Such being the character of the general government, it seems to be a self-evident proposition that it is invested with all those inherent and implied powers, which at the time of adopting the Constitution, were generally considered to belong to every government as such, and as being essential to the exercise of its functions. If this

propos sition be not true, it certainly is true that the government of the United States has express authority, in the clause last quoted, to make all such laws (usually regarded as inherent and implied) as may be necessary and proper for carrying on the government as constituted, and vindicating its authority and existence.

Another proposition equally clear is, that at the time the Constitution was adopted, it was, and had for a long time been, the practice of most, if not all, civilized governments, to employ the public credit as a means of anticipating the national revenues for the

purpose enabling them to exercise their governmental functions, and to meet the various exigencies to which all nations are subject; and that the mode of employing the public credit was various in different countries, and at different periods : sometimes by the agency of a national bank; sometimes by the issue of exchequer bills, or bills of credit; and sometimes by pledges of the public domain. In this country, the habit had prevailed from the commencement of the eighteenth century, of issuing bills of credit; and the revolution of independence had just been achieved, in great degree, by the means of similar bills


issued by the Continental Congress. These bills were generally made a legal tender for the payment of all debts public and private, until, by the influence of English merchauts at home, Parliament prohibited the issue of bills with that quality. This prohibition was first exercised in 1751, against the New England colonies; and subsequently, in 1763, against all the colonies. It was one of the causes of discontent which finally culminated in the revolution. Dr. FRANKLIN endeavored to obtain a repeal of the prohibitory acts, but only succeeded in obtaining from Parliament, in 1773, an act authorizing the colonies to make their bills receivable for taxes and debts due to the colony that issued them.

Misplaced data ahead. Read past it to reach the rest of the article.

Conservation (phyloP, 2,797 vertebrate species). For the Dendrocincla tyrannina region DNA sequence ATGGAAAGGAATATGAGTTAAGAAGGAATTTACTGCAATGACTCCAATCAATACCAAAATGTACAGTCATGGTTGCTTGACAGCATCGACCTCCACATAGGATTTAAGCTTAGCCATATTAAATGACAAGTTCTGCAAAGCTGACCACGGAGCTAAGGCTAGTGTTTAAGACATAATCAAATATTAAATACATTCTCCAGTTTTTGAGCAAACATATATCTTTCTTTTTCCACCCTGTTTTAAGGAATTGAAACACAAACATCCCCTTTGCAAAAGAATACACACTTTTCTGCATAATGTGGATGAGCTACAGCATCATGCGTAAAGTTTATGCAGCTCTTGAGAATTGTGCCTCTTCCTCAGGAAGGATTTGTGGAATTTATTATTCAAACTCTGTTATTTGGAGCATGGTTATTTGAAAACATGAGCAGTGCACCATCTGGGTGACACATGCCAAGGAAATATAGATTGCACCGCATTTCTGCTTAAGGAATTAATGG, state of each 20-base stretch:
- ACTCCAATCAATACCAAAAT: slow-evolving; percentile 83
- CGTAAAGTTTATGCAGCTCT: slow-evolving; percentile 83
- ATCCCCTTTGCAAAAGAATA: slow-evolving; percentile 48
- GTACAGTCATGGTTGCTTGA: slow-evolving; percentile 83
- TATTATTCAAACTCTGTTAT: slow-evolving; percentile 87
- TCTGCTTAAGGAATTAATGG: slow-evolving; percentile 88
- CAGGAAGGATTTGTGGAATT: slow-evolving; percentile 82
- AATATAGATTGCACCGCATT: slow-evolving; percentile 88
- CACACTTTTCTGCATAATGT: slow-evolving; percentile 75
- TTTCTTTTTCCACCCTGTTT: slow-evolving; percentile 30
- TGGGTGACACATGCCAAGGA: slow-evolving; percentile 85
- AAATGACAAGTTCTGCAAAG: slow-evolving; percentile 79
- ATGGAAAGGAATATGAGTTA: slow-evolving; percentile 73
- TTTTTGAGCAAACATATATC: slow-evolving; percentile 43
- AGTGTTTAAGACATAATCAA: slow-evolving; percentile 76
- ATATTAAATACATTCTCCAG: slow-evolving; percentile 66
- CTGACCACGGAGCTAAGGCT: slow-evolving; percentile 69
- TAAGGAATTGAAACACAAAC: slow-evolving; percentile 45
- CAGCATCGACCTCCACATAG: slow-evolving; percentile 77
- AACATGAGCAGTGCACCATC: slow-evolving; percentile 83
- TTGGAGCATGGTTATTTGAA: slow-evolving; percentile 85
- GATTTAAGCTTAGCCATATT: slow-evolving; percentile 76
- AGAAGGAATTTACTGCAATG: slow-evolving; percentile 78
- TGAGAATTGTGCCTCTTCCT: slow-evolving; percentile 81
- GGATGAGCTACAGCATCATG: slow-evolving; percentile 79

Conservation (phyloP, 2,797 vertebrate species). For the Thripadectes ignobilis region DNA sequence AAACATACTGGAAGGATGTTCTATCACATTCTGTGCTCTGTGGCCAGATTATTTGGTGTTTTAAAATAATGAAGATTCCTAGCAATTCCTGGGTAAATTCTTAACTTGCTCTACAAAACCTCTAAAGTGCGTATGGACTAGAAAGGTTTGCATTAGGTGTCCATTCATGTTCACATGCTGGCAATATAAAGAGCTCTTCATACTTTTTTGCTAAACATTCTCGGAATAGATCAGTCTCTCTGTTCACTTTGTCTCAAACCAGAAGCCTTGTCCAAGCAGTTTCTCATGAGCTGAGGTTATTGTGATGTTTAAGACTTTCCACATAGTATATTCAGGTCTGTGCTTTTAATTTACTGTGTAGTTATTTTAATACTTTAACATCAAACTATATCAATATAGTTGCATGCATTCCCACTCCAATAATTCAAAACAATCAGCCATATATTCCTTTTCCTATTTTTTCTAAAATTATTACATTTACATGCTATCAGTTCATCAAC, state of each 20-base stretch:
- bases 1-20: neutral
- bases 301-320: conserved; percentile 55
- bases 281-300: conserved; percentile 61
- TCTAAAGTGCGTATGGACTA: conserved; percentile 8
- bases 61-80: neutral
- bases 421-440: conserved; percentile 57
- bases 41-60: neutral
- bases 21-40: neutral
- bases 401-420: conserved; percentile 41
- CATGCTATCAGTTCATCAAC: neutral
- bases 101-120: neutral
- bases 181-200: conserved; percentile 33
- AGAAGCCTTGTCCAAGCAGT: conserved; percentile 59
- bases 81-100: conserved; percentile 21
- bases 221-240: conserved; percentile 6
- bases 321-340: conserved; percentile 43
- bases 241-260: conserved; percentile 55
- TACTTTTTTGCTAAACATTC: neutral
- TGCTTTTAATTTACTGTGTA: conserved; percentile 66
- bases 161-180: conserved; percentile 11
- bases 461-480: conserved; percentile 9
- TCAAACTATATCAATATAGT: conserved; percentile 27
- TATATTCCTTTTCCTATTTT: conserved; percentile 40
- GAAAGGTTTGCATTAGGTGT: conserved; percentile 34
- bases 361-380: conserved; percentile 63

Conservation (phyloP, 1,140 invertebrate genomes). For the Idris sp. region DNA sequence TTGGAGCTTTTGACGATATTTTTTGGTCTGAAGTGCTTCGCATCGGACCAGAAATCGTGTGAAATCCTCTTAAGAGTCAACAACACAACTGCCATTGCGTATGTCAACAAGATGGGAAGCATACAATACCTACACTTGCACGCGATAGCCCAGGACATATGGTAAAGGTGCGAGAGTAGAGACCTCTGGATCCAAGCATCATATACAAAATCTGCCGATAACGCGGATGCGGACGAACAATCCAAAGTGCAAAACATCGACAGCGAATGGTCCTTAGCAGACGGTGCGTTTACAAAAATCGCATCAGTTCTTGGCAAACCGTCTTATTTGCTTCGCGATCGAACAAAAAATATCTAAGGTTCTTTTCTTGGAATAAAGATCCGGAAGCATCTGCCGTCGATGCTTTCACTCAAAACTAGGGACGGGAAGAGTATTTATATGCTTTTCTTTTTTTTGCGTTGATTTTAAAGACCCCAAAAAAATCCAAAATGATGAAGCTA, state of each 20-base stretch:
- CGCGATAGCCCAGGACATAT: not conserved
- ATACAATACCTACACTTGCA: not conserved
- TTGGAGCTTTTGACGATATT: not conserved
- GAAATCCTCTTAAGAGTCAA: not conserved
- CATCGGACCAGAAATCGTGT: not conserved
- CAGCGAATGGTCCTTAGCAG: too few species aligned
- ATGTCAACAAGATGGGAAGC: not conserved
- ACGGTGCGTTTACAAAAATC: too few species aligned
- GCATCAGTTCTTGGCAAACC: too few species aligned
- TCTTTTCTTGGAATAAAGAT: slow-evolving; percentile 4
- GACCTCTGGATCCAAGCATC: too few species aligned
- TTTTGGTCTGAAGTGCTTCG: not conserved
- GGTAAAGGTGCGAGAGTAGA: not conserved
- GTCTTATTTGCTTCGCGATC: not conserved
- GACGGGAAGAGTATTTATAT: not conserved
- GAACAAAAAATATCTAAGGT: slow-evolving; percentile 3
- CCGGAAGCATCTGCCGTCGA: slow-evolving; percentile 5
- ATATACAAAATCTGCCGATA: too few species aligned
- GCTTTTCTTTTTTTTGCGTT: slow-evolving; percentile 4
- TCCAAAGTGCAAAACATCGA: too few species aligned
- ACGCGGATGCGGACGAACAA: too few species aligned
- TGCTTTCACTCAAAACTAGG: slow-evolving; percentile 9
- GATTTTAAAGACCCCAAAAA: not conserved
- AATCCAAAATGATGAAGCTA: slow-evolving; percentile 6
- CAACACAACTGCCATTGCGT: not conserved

At the breaking out of the war, the Continental Congress commenced the issue of bills of credit, and the war. was carried on without other resources for three or four years. It may be said with truth, that we owe our national independence to the use of this fiscal agency. Dr. FRANKLIN, in a letter to a friend, dated from Paris in April, 1779, after deploring the depreciation which the Continental Currency had undergone, said : “ The only consolation under the evil is, that the public debt is proportionally diminished by the depreciation; and this by a kind of imperceptible tax, every one having paid a part of it in the fall of value that took place between the receiving and paying such sums as passed through his hands.” He adds : “This effect of paper currency is not understood this side of the water. And, indeed, the whole is a mystery even to the politicians, how we have been able to continue a war four years without money, and how we could pay with paper, that had no previously fixed fund appropriated specially to redeem it